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  • Author or Editor: Cyril R. Clarke x
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SUMMARY

To investigate the effect of chloramphenicol, a cytochrome P-450 inhibitor, on the pharmacokinetics of propofol, either chloramphenicol (50 mg/kg of body weight, iv) or saline solution was administered iv to 5 Greyhounds in randomized manner, with at least 2 weeks between trials. Thirty minutes after either chloramphenicol or saline treatment, a bolus dose of propofol (10 mg/kg, iv) was administered, followed by a 2-hour infusion of propofol (0.4 mg/kg/min, iv). Samples for determination of blood propofol concentration were collected sequentially over a 6-hour period during each trial. After termination of propofol infusion, the time to spontaneous head lift, extubation, sternal recumbency, and standing was recorded. Blood propofol concentration was determined by use of high-performance liquid chromatography. Concentration-time data were fitted to a two-compartment open pharmacokinetic model and pharmacokinetic variables were determined, using a microcomputer program for modeling and simulation of concentration-time data. The effect of chloramphenicol on the pharmacokinetics of propofol and recovery time were evaluated, using paired t-tests and Wilcoxon's test for parameters that are not normally distributed (t½(β), Vd(ss), ClB). Significant (P < 0.05) effects of chloramphenicol pretreatment included increased t1/2(β) (by 209%), and decreased ClB (by 45%), and prolonged recovery indices (by 768 to 946%). These results indicate that cytochrome P-450 metabolic pathways have an important role in propofol clearance and propofol anesthetic recovery in Greyhounds.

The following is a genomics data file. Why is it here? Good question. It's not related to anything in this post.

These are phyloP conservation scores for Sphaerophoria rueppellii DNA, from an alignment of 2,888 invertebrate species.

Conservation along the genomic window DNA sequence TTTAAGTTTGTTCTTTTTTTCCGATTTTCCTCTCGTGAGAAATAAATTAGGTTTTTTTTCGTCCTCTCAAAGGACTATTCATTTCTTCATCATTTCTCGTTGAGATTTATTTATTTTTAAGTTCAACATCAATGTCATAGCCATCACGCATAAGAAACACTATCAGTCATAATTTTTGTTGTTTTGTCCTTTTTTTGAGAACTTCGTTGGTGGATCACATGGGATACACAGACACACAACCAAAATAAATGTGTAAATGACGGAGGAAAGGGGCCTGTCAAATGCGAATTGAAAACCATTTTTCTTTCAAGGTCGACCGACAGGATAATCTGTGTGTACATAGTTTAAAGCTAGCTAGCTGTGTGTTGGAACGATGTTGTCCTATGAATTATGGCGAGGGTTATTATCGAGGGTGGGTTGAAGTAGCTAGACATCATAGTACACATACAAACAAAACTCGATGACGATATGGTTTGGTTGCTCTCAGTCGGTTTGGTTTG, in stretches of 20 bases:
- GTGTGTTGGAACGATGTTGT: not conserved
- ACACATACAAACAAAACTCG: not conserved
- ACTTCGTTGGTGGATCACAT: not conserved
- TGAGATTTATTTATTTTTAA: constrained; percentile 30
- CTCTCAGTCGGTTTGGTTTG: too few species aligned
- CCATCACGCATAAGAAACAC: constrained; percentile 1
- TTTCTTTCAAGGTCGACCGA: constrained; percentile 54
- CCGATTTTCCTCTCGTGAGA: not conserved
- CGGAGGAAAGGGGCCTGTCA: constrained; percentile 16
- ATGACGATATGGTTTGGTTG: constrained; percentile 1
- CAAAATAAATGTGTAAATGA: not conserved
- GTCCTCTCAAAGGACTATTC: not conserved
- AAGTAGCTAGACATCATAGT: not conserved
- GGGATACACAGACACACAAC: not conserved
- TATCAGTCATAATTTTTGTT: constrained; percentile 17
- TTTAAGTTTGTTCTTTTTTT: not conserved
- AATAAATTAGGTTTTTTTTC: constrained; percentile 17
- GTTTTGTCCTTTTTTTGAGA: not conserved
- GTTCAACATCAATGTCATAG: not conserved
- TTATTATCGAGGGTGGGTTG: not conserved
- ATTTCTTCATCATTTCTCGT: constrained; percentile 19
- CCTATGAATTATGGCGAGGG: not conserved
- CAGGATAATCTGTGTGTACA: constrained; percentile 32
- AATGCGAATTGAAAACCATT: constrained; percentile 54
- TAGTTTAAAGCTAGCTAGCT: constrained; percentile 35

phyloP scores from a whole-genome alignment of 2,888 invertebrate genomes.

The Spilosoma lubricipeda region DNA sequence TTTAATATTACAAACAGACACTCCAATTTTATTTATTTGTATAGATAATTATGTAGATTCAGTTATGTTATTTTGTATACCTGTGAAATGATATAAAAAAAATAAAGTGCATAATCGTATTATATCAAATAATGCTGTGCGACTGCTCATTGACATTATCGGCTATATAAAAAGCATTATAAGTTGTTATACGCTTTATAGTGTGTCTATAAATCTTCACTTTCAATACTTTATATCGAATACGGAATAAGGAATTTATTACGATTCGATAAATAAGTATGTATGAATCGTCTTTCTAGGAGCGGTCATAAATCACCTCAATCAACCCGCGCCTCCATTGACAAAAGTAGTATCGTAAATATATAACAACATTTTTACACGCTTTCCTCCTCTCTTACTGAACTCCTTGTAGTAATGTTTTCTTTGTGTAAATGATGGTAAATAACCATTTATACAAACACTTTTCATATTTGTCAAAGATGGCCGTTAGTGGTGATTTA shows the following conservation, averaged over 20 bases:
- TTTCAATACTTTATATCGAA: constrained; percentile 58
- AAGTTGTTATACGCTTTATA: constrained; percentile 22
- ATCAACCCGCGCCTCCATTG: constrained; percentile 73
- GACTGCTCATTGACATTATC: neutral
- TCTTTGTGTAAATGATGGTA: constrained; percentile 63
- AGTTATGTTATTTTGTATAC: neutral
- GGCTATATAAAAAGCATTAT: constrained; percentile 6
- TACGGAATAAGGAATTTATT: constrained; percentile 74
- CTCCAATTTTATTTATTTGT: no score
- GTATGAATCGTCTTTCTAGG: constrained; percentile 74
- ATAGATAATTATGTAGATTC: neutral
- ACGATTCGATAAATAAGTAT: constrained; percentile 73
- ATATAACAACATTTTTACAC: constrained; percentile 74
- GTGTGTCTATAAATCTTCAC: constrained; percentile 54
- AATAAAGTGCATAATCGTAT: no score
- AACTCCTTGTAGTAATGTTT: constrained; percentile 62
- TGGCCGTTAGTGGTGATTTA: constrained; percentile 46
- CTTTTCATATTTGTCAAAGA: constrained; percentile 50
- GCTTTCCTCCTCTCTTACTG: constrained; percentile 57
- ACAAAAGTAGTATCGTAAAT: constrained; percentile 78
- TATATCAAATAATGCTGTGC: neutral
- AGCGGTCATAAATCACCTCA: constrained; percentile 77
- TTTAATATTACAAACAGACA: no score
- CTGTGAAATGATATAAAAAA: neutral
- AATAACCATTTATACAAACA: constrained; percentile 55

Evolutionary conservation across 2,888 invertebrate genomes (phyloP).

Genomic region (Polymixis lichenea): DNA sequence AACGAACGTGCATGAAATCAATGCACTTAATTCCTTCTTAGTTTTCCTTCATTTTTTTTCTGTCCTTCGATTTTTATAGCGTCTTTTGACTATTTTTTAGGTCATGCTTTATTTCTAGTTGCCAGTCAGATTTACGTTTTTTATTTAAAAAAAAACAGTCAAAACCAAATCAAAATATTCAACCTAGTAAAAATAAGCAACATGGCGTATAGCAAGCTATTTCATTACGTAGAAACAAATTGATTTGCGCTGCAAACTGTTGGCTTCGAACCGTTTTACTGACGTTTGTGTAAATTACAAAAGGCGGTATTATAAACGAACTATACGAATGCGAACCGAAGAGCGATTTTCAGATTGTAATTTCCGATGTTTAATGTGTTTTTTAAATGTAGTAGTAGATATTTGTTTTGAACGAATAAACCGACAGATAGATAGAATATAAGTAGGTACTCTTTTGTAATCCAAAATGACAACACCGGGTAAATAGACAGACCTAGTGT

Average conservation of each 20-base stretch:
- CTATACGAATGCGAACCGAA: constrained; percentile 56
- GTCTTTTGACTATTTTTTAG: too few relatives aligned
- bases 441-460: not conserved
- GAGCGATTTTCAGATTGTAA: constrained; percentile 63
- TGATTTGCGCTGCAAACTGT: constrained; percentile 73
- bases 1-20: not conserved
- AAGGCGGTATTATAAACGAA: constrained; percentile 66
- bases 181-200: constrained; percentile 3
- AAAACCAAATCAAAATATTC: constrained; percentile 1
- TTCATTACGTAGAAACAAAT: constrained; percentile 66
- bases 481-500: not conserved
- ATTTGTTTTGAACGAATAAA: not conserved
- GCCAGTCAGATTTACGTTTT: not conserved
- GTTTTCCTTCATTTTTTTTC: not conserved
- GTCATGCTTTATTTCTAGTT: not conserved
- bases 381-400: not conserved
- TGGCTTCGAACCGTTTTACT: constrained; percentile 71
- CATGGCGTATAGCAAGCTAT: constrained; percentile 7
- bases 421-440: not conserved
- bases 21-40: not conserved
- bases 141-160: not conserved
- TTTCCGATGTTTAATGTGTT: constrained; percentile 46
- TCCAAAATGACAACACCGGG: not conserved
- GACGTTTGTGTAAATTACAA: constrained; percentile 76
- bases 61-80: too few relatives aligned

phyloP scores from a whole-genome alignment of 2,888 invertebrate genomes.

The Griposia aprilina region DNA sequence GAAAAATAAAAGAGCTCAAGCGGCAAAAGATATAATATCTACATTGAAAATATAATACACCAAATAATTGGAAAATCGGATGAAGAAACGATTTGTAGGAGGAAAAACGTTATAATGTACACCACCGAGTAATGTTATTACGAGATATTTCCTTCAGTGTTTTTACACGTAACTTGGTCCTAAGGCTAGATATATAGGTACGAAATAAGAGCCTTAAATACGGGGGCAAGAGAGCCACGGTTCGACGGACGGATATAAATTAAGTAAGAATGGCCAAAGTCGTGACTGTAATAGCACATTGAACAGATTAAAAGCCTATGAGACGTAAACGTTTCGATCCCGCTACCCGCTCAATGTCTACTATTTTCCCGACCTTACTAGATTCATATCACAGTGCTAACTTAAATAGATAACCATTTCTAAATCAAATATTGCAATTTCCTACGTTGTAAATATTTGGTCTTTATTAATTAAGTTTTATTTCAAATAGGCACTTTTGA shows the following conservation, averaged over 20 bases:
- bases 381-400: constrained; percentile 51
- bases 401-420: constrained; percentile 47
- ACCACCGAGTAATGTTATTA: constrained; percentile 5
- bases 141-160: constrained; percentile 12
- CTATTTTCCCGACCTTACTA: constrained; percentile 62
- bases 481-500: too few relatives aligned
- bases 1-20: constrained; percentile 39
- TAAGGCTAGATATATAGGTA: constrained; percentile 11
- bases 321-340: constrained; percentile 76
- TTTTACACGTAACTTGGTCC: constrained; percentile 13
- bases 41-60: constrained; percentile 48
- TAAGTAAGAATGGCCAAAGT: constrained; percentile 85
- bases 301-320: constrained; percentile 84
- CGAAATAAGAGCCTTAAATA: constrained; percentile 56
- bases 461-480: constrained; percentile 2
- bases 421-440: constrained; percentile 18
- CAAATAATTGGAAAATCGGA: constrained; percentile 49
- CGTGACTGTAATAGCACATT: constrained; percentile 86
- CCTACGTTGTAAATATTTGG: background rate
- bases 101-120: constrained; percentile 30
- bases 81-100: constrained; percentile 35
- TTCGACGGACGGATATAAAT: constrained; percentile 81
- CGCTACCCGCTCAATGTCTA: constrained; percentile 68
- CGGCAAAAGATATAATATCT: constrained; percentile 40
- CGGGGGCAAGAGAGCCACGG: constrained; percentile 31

Free access
in American Journal of Veterinary Research

Summary

A subcutaneous soft tissue infection model in calves was used to study the in vivo response of Pasteurella haemolytica to erythromycin and dexamethasone. Two tissue chambers were implanted sc in each of 12 calves. At 45 days after implantation, all tissue chambers were inoculated with an erythromycin-sensitive strain of P haemolytica. Starting 24 hours after inoculation, calves were allotted to 4 groups of equal size and a 2 × 2-factorial arrangement of treatments was applied: 3 calves were given erythromycin (30 mg/kg of body weight, im, for 5 days), 3 calves were given dexamethasone(0.05 mg/kg, im, for 2 days), 3 calves were given erythromycin and dexamethasone, and the remaining calves served as nontreated controls. Chamber fluids were tested daily, and the response to treatment was measured. Neither erythromycin nor dexamethasone affected viability or growth of bacteria within tissue chambers. Dexamethasone had no effect on the influx of neutrophils into infected chambers. Despite repeated administration of a high dose of erythromycin and attainment of adequate concentration in serum, erythromycin concentration in chamber fluids did not exceed the minimal inhibitory concentration established in vitro. These results indicate that the clinical efficacy of erythromycin against P haemolytica sequestered in consolidated pneumonic lesions may not be well correlated with predictions based on serum pharmacokinetic and in vitro susceptibility data.

Free access
in American Journal of Veterinary Research

Abstract

Objective

To determine pharmacokinetics of IV, IM, and oral administration of cefepime in horses and to compare pharmacokinetics of IM administration of cefepime with those of ceftiofur sodium.

Animals

6 clinically normal adult horses.

Procedure